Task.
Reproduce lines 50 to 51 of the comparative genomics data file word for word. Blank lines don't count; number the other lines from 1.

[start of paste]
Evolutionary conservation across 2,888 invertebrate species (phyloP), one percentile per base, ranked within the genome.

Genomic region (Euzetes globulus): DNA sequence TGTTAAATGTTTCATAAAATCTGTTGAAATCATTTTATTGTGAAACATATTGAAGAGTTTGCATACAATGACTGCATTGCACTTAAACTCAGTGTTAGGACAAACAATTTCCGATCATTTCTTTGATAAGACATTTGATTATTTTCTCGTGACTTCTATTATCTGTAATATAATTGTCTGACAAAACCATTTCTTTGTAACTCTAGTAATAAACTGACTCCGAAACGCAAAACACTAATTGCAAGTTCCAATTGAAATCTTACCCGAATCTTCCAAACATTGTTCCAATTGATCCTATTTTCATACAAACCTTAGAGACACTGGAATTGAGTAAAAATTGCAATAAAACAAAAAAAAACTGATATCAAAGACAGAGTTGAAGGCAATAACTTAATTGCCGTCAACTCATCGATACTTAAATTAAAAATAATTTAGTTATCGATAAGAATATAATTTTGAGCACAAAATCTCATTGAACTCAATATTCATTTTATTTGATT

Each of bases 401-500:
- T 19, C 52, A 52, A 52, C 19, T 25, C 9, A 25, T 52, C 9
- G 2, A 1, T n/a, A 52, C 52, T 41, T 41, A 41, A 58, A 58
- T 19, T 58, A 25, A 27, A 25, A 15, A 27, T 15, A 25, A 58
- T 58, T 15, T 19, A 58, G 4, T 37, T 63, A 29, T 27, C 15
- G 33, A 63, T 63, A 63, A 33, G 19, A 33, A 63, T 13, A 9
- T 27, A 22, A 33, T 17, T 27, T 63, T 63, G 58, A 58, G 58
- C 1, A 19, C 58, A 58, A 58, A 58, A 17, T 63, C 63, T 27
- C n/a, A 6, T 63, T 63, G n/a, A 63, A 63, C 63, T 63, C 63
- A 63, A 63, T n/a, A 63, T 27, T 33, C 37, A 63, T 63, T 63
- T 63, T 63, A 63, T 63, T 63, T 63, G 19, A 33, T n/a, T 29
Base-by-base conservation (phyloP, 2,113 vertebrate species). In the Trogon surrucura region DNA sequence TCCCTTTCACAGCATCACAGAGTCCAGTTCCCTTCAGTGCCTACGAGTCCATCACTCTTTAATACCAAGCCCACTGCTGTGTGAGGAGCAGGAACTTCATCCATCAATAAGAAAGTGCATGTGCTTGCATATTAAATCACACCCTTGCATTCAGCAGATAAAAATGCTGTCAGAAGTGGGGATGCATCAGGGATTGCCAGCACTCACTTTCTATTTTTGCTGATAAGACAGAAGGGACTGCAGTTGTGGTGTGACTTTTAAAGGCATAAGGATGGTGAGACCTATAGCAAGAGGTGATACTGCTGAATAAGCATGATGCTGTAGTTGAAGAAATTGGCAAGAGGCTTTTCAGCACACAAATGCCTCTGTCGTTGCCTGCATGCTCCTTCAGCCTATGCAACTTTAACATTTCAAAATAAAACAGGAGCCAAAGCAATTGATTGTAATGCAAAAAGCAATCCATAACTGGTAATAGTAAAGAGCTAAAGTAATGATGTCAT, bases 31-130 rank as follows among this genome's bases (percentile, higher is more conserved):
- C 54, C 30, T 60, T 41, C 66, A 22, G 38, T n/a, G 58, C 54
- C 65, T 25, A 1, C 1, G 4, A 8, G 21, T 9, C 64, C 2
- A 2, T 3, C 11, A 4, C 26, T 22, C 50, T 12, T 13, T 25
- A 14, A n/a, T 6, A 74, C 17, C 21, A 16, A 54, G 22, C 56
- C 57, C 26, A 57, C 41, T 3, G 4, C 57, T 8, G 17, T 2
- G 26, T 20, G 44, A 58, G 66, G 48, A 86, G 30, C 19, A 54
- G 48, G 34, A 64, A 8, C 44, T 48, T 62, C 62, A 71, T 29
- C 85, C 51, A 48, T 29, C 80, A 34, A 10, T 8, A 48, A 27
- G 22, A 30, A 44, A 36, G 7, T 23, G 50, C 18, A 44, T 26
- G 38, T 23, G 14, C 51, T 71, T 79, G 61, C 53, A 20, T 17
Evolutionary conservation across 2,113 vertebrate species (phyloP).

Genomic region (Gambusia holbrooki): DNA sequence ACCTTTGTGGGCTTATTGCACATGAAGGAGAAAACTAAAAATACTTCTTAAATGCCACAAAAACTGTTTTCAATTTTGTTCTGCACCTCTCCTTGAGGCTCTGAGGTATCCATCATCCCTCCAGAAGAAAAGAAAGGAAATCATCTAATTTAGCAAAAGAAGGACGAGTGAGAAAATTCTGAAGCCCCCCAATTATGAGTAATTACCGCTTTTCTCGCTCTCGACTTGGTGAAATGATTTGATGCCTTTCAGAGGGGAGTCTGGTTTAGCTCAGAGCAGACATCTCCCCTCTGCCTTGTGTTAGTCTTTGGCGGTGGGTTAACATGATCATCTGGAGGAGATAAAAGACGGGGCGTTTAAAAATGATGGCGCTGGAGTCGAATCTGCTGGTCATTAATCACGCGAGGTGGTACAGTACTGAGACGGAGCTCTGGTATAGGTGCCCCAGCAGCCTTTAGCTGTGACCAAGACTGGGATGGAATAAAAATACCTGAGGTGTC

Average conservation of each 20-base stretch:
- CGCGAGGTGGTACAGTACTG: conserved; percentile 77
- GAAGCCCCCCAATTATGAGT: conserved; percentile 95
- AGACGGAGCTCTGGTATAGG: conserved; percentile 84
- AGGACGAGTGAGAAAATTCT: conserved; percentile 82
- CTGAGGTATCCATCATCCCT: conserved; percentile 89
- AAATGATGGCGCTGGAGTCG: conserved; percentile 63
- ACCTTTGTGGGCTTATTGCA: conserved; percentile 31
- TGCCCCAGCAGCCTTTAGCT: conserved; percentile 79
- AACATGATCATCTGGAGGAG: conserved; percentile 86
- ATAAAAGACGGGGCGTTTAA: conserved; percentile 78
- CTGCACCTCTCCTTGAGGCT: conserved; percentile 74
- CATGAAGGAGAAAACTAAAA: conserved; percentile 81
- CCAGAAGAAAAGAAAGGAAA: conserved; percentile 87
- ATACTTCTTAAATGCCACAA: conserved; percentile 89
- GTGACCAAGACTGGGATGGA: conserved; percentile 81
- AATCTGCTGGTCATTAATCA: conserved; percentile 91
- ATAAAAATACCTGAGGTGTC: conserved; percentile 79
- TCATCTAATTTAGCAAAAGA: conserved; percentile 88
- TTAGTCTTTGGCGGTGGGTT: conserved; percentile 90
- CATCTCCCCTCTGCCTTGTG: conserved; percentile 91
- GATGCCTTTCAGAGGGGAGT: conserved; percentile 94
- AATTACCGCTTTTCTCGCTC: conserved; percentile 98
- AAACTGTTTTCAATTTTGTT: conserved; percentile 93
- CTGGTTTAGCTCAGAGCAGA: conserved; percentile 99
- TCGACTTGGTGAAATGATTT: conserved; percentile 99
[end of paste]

- AAACTGTTTTCAATTTTGTT: conserved; percentile 93
- CTGGTTTAGCTCAGAGCAGA: conserved; percentile 99